Finland is a country that knows a thing or two about making firearms. Developing successful gunmaking capacity came to that nation out of necessity during the troubled decades of the 20th century, when the Finns found themselves caught in the middle of powerful geopolitical forces. The Second World War brought the country briefly into an ideological orbit with Nazi Germany, but solely in opposition to the Soviet Union. Antagonisms created during the 1930s and 1940s remained alive as the Cold War began, with the result that Finland never moved behind the Iron Curtain. These circumstances meant it had to become a self-reliant and successful gunmaker—which it did by improving on an existing design when the time came to adopt a modern service rifle. In an ironic move for a country with a history of trouble with the Russians, the Finns took the incomparable Kalashnikov rifle and made it better.
In the late 1950s, Helsinki got its hands on several Kalashnikovs and evaluated them with the objective of ultimately establishing domestic production of an AK-pattern rifle. Toward that end, two manufacturing interests were tasked with copying the weapon: Sako and the state-owned conglomerate Valtion Metallitehtaat—also known as Valmet. Valmet’s prototype featured wood furniture and an improved rear sight that doubled the sight radius of the original. As with the communist-block AKs that inspired it, the Valmet AK chambered the 7.62x39 mm M43 cartridge, fed from a standard AK detachable-box magazine and was built using a solid-steel receiver. It was selected over the Sako prototype in 1958, although there was still design development work to be done.
When the Finnish Defence Forces adopted it in 1960 as the Rynnäkkökivääri 60 (RK60), the wood furniture was gone: Plastic had replaced the handguard, a rubber-coated, corrugated pistol grip was introduced and a non-folding tubular metallic buttstock was introduced, as well. A trigger guard was not included on the RK60 so troops could still use it through gloved hands, but that was found to be an undesirable characteristic. After just 2 years, the design evolved again with the re-introduction of a trigger guard, a distinctive three-prong flash suppressor and flip-up, tritium-illuminated night sights. With the designation RK62, Finland’s new battle rifle found the form that would give it decades of service longevity.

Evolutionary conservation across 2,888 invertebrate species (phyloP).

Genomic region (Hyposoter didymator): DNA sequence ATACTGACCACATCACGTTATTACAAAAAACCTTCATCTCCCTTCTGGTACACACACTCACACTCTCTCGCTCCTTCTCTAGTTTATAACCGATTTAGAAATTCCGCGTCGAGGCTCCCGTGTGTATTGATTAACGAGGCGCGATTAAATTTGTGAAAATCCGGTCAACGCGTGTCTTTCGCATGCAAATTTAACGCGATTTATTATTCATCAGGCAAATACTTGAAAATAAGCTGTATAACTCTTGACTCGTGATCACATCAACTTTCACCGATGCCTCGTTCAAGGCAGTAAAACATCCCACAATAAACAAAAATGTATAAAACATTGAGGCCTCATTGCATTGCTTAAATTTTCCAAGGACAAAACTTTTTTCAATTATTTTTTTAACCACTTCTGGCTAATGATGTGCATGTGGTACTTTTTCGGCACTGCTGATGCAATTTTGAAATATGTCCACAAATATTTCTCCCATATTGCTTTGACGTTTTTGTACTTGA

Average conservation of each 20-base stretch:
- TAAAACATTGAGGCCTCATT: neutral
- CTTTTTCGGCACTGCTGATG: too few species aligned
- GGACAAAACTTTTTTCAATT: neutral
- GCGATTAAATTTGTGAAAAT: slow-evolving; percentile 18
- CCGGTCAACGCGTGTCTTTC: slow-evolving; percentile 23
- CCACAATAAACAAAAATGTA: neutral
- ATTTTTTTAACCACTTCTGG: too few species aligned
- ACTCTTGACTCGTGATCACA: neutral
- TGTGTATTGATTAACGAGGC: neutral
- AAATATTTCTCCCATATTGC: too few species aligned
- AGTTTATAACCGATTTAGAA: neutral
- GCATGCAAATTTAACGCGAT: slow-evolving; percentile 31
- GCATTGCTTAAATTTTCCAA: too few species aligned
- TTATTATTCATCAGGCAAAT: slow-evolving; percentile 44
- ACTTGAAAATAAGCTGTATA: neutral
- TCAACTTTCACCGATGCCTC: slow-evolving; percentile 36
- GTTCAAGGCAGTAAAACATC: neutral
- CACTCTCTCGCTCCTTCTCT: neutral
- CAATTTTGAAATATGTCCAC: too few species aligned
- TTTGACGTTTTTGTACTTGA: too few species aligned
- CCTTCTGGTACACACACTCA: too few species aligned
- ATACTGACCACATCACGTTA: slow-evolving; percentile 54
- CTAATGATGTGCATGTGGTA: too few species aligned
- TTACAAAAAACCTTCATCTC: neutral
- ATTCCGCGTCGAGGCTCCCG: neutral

As a selective-fire military rifle, the RK62 has armed Finnish Defence Forces for more than 50 years across several models and, as a result of foreign export sales, it has armed Qatar and Indonesia, as well. While it has never realized the battle-tested reputation of the Russian or Chinese Kalashnikovs, the Valmet has established a superlative reputation for exceptional quality—and that reputation followed it to North America during the 1970s.
Containing a tritium vial for low-light conditions, the front sight of the Valmet is a bit different than a standard AK-47 variant • The rear sight is a departure from the norm as well, offering a peep-style sight, but with the familiar gradations for distance • Sought after by collectors and discerning AK-47 aficionados alike, Valmet’s take on Mikhail Kalashnikov’s famous creation stands out • The three-prong flash-hider (another departure from the AK and AKM) has a bayonet lug on its underside.
It was, after all, the Valmet that brought the Kalashnikov to shooters in the United States for the first time. Before Chinese examples began reaching the U.S., a civilian semi-automatic version of the RK62 was imported as the M62/S. But, the recreational-shooting market in America was not quite ready to support firearms chambered for the 7.62x39 mm cartridge and anything in that caliber was hard to feed back then. In recognition of that critical market force, Valmet also produced the sheet-steel-receiver M71/S chambered for .223 Rem.—a cartridge in plentiful supply in the U.S.
Valmet also introduced a civilian semi-automatic known as the M76/S that featured an improved plastic handguard and molded pistol grip. While this firearm was still available in 7.62x39 mm feeding from the standard AK-type magazine, it was also available in .223 Rem. and .308 Win. feeding from proprietary magazines that can be hard to come by today. It came with wood and plastic buttstocks as the M76W and M76P respectively, but then there was also the M76/FS with a side-folding version of tubular metallic stock. Both milled- and sheet-metal receivers were used on the civilian commercial M76s.
In addition to the other models of Valmet rifles available, there was also a semi-automatic version of the squad-automatic-weapon configuration designated M78/83 available in the same three calibers: 7.62x39 mm, .223 Rem. and .308 Win. It featured a longer barrel and a bipod and, eventually, a distinctive thumbhole stock. With multiple models available, Valmet brought a blend of legendary Kalashnikov reliability and Finnish precision to the American shooting consumer until the import ban of 1989 cut off further importation. Nevertheless, there are still thousands of pre-89 Valmet rifles in circulation today and they remind us that Finland should be counted among one of the world’s leading gunmaking nations.